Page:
This is a fun and unique race.  Unlike other races which all start at the same time, this race has a staggered start based on age and gender.  No bibs, no timing chips, no certified course (the 4 miles is approximate).  Just a very low key, fun race, where the first person to the finish line is the winner.

I ran this race last year also, and thus I'm familiar with the "trick" to this race.  In most races, we're used to starting with the faster people ahead of us, and the slower people behind us.  Thus, we subconsciously base our pacing strategy to some extent on others -  who's ahead of us, who's behind us, is there a pack to work with.

In this race, everything's reversed.  For the most part, the slower people start ahead, while the faster start behind.  This is surprisingly disconcerting.

The trick to running this race well is to run your own race.  But the structure of the race highlights just how hard it can be to do just that.

This year, I failed to run my own race, and learned a good lesson :)


This race is a double out and back on the C&O towpath.  From the start, one runs up to mile marker 11 (about half a mile), then turns around and runs two miles down, past the start/finish and mile marker 10, to mile marker 9.  Then another hairpin turn and you run about a mile and a half to the finish.  The mile markers on the towpath are approximations and not exact - in reality the course is slightly longer than four miles (which I have no objections to - the race is very clear that this is not a certified course, and that the distance is approximate).  

My strategy for this race was to stay conservative for much of the race, until I hit mile marker 10 for the second time.  At that point, I'd be about a half mile from the finish, and I could hammer.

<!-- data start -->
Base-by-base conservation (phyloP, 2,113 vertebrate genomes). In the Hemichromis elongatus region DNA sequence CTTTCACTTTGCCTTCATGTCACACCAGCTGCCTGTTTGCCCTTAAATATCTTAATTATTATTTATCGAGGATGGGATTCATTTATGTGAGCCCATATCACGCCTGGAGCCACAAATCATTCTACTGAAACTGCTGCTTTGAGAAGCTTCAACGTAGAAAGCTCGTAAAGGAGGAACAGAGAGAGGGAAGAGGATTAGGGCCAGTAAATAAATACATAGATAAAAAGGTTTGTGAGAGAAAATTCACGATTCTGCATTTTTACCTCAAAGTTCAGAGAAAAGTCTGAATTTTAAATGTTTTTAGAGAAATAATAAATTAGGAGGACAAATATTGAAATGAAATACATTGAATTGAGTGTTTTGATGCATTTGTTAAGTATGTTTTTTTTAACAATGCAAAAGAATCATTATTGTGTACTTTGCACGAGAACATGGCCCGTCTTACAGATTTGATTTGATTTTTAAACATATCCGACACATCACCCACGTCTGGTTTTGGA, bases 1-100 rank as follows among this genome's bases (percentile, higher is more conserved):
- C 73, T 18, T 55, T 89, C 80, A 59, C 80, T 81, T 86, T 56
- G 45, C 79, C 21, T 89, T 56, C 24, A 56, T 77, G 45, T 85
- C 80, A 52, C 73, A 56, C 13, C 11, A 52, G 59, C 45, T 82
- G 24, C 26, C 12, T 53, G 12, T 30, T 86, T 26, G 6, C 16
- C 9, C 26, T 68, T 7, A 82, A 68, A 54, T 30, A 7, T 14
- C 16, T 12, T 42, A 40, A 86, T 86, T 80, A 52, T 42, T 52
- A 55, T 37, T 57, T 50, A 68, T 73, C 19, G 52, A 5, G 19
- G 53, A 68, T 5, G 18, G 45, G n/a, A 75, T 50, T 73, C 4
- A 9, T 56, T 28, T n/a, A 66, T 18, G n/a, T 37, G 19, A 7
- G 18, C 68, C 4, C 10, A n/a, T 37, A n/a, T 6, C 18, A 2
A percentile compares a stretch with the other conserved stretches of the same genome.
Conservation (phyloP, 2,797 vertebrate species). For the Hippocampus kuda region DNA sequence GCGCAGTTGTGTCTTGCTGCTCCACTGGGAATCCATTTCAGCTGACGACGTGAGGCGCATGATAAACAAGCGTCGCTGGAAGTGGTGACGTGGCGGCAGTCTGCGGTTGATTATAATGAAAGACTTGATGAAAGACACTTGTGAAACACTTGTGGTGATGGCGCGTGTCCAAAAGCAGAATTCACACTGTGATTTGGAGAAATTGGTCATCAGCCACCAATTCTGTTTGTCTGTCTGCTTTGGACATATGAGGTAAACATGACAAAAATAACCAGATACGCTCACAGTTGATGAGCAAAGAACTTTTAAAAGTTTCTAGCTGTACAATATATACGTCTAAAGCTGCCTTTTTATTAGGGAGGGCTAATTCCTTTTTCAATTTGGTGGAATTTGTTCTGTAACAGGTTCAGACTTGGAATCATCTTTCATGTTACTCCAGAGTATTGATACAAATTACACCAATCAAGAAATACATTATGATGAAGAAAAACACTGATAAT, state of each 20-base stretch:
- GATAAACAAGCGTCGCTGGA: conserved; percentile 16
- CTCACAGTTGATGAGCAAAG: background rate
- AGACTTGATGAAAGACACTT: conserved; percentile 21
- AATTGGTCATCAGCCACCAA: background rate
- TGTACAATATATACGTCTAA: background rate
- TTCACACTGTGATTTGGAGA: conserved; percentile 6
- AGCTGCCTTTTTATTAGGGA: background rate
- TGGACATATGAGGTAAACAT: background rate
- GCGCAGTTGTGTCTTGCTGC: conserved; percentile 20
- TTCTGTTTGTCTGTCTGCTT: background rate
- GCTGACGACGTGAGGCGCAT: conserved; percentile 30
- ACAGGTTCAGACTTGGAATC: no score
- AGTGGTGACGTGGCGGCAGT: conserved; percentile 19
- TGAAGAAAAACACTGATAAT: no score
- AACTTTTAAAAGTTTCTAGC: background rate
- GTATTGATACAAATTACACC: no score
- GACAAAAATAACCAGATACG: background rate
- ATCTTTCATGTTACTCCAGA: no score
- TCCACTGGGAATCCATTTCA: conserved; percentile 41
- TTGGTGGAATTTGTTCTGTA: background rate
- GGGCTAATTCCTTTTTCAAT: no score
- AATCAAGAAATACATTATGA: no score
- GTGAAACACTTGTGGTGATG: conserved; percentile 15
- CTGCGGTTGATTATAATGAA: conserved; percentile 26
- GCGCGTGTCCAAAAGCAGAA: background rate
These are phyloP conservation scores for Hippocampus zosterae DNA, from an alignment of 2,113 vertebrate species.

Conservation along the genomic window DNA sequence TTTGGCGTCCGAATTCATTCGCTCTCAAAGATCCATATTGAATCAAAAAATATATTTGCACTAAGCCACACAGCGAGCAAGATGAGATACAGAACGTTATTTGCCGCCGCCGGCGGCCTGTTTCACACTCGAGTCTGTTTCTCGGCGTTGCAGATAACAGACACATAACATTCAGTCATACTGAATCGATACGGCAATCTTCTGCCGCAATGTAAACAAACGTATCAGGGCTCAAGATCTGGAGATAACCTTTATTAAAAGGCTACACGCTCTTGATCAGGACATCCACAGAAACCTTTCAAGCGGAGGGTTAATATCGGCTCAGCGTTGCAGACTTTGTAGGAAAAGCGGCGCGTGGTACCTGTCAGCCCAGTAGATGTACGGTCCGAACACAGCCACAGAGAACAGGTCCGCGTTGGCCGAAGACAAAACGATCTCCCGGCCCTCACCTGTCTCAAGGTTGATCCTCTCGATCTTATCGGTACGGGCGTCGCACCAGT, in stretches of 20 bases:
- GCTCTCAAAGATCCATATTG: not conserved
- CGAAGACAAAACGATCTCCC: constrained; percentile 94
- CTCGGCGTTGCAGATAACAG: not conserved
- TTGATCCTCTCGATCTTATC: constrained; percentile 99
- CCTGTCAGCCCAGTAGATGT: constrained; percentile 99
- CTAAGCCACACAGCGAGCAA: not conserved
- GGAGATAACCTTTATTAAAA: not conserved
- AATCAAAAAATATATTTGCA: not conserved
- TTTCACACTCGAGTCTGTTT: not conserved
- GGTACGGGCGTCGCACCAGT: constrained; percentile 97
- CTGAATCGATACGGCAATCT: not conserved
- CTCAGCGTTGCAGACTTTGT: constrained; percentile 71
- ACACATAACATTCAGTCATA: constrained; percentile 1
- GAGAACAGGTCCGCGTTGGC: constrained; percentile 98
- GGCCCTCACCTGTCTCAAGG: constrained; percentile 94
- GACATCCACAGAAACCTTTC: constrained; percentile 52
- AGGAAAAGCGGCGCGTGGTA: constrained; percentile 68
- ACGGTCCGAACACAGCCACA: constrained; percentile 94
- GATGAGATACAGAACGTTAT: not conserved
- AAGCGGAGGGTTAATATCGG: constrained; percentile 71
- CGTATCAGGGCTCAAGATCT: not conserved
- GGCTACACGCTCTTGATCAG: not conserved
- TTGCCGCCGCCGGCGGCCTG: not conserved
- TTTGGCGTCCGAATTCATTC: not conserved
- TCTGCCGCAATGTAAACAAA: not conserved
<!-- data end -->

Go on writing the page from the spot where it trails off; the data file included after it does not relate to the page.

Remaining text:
I stuck to this strategy well at first - it was easy, since at my controlled pace I was still passing people.  However, about 2 miles in, I was passed by two women who had started behind me.  I'll fess up that at this point I made a bad decision and started chasing.    I kept them within reach until the second turnaround, and then got more aggressive.  The first woman came back to me fairly easy, and so I got to work on the second.

I was reeling her in, but also burying myself in the process.  And unfortunately I fell apart before I could catch her.  Had I just stayed calmer and more patient and focused on running my own race and not been quite as aggressive so early, I might still have been able to catch her before the finish.  But I got too impatient and pushed too early. That mistake, combined with a) overestimating my own fitness and b) underestimating the effects of the humidity (it was a typical DC July morning), did me in.  The last half mile of the race was pretty unpleasant, and several more people passed me.

Oh well.  I can't say I'm happy with the race.  On the other hand, I need to relearn these lessons from time to time, and better here than at a goal race.

My approximate mile splits, according to Strava, were 6:47, 6:41, 6:31, 6:37.  I also took manual splits on my Garmin at the mile markers.  Those were:

To MM 11: .47 miles in 3:12 (6:47 pace)
To MM 10: 1.01 miles in 6:49 (6:46 pace)
Out to MM 9 and back to 10: 2.04 miles in 13:22 (6:32 pace)
Back to finish: .54 miles in 3:35 (6:42 pace).